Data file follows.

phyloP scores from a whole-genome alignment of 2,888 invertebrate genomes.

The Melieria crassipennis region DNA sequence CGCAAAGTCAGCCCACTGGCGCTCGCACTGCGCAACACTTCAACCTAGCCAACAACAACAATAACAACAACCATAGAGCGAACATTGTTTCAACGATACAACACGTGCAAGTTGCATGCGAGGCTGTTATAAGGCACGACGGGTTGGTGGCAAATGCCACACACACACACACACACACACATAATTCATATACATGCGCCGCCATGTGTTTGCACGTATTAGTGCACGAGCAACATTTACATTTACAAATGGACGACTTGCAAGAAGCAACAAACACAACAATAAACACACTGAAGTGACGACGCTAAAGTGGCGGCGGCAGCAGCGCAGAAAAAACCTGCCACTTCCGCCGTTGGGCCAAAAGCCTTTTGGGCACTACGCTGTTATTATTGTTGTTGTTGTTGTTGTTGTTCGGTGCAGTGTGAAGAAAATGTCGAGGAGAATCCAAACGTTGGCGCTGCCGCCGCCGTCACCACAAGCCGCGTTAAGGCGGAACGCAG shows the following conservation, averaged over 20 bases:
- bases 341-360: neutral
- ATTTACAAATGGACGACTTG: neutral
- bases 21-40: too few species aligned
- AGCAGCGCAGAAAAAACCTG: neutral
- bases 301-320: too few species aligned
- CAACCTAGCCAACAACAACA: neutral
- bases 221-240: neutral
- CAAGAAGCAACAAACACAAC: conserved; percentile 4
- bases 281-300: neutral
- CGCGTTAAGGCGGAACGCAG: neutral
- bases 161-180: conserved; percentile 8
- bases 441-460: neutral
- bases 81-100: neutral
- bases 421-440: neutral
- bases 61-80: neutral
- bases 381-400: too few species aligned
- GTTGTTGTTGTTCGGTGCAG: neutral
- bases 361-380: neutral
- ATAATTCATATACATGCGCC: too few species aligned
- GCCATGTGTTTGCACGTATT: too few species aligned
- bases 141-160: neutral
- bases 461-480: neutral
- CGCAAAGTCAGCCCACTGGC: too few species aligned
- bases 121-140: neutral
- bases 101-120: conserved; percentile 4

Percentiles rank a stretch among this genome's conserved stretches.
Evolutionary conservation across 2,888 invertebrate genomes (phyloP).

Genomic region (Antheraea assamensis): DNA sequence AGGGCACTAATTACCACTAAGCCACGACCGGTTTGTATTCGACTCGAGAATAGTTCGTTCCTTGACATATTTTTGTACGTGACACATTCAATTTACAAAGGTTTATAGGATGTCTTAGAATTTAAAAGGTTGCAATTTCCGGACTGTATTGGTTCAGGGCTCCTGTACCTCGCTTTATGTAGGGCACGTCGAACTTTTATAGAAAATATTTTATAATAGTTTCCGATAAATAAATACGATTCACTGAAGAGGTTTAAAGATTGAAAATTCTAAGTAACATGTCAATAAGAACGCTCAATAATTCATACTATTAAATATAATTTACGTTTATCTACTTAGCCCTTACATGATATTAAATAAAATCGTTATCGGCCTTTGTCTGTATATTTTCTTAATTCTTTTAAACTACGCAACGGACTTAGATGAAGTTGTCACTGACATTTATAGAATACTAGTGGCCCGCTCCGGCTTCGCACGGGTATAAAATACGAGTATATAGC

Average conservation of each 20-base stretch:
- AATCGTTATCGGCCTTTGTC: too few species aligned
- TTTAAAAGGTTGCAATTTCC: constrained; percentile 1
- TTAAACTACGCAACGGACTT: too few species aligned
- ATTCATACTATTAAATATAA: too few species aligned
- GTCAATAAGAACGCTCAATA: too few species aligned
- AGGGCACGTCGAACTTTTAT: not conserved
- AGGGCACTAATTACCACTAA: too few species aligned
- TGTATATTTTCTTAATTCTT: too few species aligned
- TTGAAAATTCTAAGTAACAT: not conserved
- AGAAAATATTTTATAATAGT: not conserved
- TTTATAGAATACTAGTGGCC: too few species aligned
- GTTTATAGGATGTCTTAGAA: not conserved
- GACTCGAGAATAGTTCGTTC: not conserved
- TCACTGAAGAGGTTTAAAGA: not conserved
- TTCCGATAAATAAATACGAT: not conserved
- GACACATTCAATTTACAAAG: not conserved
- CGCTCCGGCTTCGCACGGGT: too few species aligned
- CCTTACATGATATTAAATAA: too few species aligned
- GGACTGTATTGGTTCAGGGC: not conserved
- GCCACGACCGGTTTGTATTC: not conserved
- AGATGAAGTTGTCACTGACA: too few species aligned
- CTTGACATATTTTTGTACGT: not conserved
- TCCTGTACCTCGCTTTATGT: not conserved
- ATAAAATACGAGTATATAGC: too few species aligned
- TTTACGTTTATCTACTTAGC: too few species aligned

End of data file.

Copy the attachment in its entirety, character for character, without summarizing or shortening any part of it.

phyloP scores from a whole-genome alignment of 2,888 invertebrate genomes.

The Melieria crassipennis region DNA sequence CGCAAAGTCAGCCCACTGGCGCTCGCACTGCGCAACACTTCAACCTAGCCAACAACAACAATAACAACAACCATAGAGCGAACATTGTTTCAACGATACAACACGTGCAAGTTGCATGCGAGGCTGTTATAAGGCACGACGGGTTGGTGGCAAATGCCACACACACACACACACACACACATAATTCATATACATGCGCCGCCATGTGTTTGCACGTATTAGTGCACGAGCAACATTTACATTTACAAATGGACGACTTGCAAGAAGCAACAAACACAACAATAAACACACTGAAGTGACGACGCTAAAGTGGCGGCGGCAGCAGCGCAGAAAAAACCTGCCACTTCCGCCGTTGGGCCAAAAGCCTTTTGGGCACTACGCTGTTATTATTGTTGTTGTTGTTGTTGTTGTTCGGTGCAGTGTGAAGAAAATGTCGAGGAGAATCCAAACGTTGGCGCTGCCGCCGCCGTCACCACAAGCCGCGTTAAGGCGGAACGCAG shows the following conservation, averaged over 20 bases:
- bases 341-360: neutral
- ATTTACAAATGGACGACTTG: neutral
- bases 21-40: too few species aligned
- AGCAGCGCAGAAAAAACCTG: neutral
- bases 301-320: too few species aligned
- CAACCTAGCCAACAACAACA: neutral
- bases 221-240: neutral
- CAAGAAGCAACAAACACAAC: conserved; percentile 4
- bases 281-300: neutral
- CGCGTTAAGGCGGAACGCAG: neutral
- bases 161-180: conserved; percentile 8
- bases 441-460: neutral
- bases 81-100: neutral
- bases 421-440: neutral
- bases 61-80: neutral
- bases 381-400: too few species aligned
- GTTGTTGTTGTTCGGTGCAG: neutral
- bases 361-380: neutral
- ATAATTCATATACATGCGCC: too few species aligned
- GCCATGTGTTTGCACGTATT: too few species aligned
- bases 141-160: neutral
- bases 461-480: neutral
- CGCAAAGTCAGCCCACTGGC: too few species aligned
- bases 121-140: neutral
- bases 101-120: conserved; percentile 4

Percentiles rank a stretch among this genome's conserved stretches.
Evolutionary conservation across 2,888 invertebrate genomes (phyloP).

Genomic region (Antheraea assamensis): DNA sequence AGGGCACTAATTACCACTAAGCCACGACCGGTTTGTATTCGACTCGAGAATAGTTCGTTCCTTGACATATTTTTGTACGTGACACATTCAATTTACAAAGGTTTATAGGATGTCTTAGAATTTAAAAGGTTGCAATTTCCGGACTGTATTGGTTCAGGGCTCCTGTACCTCGCTTTATGTAGGGCACGTCGAACTTTTATAGAAAATATTTTATAATAGTTTCCGATAAATAAATACGATTCACTGAAGAGGTTTAAAGATTGAAAATTCTAAGTAACATGTCAATAAGAACGCTCAATAATTCATACTATTAAATATAATTTACGTTTATCTACTTAGCCCTTACATGATATTAAATAAAATCGTTATCGGCCTTTGTCTGTATATTTTCTTAATTCTTTTAAACTACGCAACGGACTTAGATGAAGTTGTCACTGACATTTATAGAATACTAGTGGCCCGCTCCGGCTTCGCACGGGTATAAAATACGAGTATATAGC

Average conservation of each 20-base stretch:
- AATCGTTATCGGCCTTTGTC: too few species aligned
- TTTAAAAGGTTGCAATTTCC: constrained; percentile 1
- TTAAACTACGCAACGGACTT: too few species aligned
- ATTCATACTATTAAATATAA: too few species aligned
- GTCAATAAGAACGCTCAATA: too few species aligned
- AGGGCACGTCGAACTTTTAT: not conserved
- AGGGCACTAATTACCACTAA: too few species aligned
- TGTATATTTTCTTAATTCTT: too few species aligned
- TTGAAAATTCTAAGTAACAT: not conserved
- AGAAAATATTTTATAATAGT: not conserved
- TTTATAGAATACTAGTGGCC: too few species aligned
- GTTTATAGGATGTCTTAGAA: not conserved
- GACTCGAGAATAGTTCGTTC: not conserved
- TCACTGAAGAGGTTTAAAGA: not conserved
- TTCCGATAAATAAATACGAT: not conserved
- GACACATTCAATTTACAAAG: not conserved
- CGCTCCGGCTTCGCACGGGT: too few species aligned
- CCTTACATGATATTAAATAA: too few species aligned
- GGACTGTATTGGTTCAGGGC: not conserved
- GCCACGACCGGTTTGTATTC: not conserved
- AGATGAAGTTGTCACTGACA: too few species aligned
- CTTGACATATTTTTGTACGT: not conserved
- TCCTGTACCTCGCTTTATGT: not conserved
- ATAAAATACGAGTATATAGC: too few species aligned
- TTTACGTTTATCTACTTAGC: too few species aligned